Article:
Be patient in this work. Middle-grades children are excellent at detecting insincerity, and they will keep pushing you to reveal cracks in your friendly demeanor. Trust begins with mutual regard and keeping lines of communication open — especially on days when the teaching-learning cycle breaks down. Practice tolerance. Have faith. Remember that relationships, like bones, are often stronger in places where cracks have had to heal.
► How can I set up a classroom environment that encourages my students to express themselves openly and genuinely respect others?
This is harder to do — and more important — than it may seem. From the physical layout of the room, to the handful of critical understandings and procedures you instill as part of your daily work together, thoughtful design for interaction and constant analysis of what’s working/not working are essential. They’re also wildly underestimated by those who equate “classroom management” with rules and consequences.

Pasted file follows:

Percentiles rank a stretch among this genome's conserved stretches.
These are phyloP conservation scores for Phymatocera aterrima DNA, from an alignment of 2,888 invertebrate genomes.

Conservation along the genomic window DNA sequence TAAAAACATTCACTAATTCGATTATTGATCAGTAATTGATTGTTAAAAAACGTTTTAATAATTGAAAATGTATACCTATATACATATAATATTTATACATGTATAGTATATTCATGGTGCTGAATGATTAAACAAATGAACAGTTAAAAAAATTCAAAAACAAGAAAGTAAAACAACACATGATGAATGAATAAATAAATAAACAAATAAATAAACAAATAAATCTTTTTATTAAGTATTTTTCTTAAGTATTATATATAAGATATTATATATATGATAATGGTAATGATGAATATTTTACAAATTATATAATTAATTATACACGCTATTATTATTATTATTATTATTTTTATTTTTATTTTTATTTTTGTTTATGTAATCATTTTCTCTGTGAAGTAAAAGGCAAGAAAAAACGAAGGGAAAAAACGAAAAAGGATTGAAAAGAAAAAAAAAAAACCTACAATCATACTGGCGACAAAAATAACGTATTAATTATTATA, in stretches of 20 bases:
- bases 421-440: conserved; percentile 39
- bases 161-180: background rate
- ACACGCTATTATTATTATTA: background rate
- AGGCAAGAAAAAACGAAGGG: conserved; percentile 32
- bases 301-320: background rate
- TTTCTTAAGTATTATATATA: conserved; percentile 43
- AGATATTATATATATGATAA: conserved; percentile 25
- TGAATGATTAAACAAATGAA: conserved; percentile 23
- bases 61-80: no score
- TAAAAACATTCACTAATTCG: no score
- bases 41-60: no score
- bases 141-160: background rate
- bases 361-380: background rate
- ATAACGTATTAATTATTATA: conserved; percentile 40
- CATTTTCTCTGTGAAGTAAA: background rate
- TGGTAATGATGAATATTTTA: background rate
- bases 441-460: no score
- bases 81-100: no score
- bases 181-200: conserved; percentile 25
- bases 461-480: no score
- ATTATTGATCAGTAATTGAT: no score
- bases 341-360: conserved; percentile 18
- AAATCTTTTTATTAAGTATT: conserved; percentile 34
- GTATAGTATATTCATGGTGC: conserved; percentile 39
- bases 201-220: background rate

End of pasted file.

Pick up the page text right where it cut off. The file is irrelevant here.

Your goal is to make your room a place where each person feels heard and valued. This is not something that can be accomplished immediately, nor does it have much to do with “decorating” the room or moving the furniture around. You can’t feng shui your classroom into a place where learning is facilitated. Sometimes, you don’t even have your own space.
A brief, illustrative story: Once, my middle school held a contest to see which homeroom could create the best door decorations for Christmas. The prize: donuts and cocoa for the winning class. The stated objective was building school spirit; administrators and office staff were judges. I had some personal reservations about the competition, but I wanted the kids to handle the question of what to do with this collaborative (and mandated) task.
They grumbled. Figuring it out would cut into their limited free time to finish homework and chat during advisory period. They correctly connected the sugar bribe to our administration’s desire to have the building look festive for parents coming for December events. They knew gung-ho teachers would pull out all the stops to “win” — and that had nothing to do with “building a learning community.” There was muttering about how Christmas sucked, really (these were 8th graders). Then they went deeper: Didn’t this just feed rampant commercialism? Wasn’t the idea that people were happy during the holidays a marketing ploy? They were on a roll.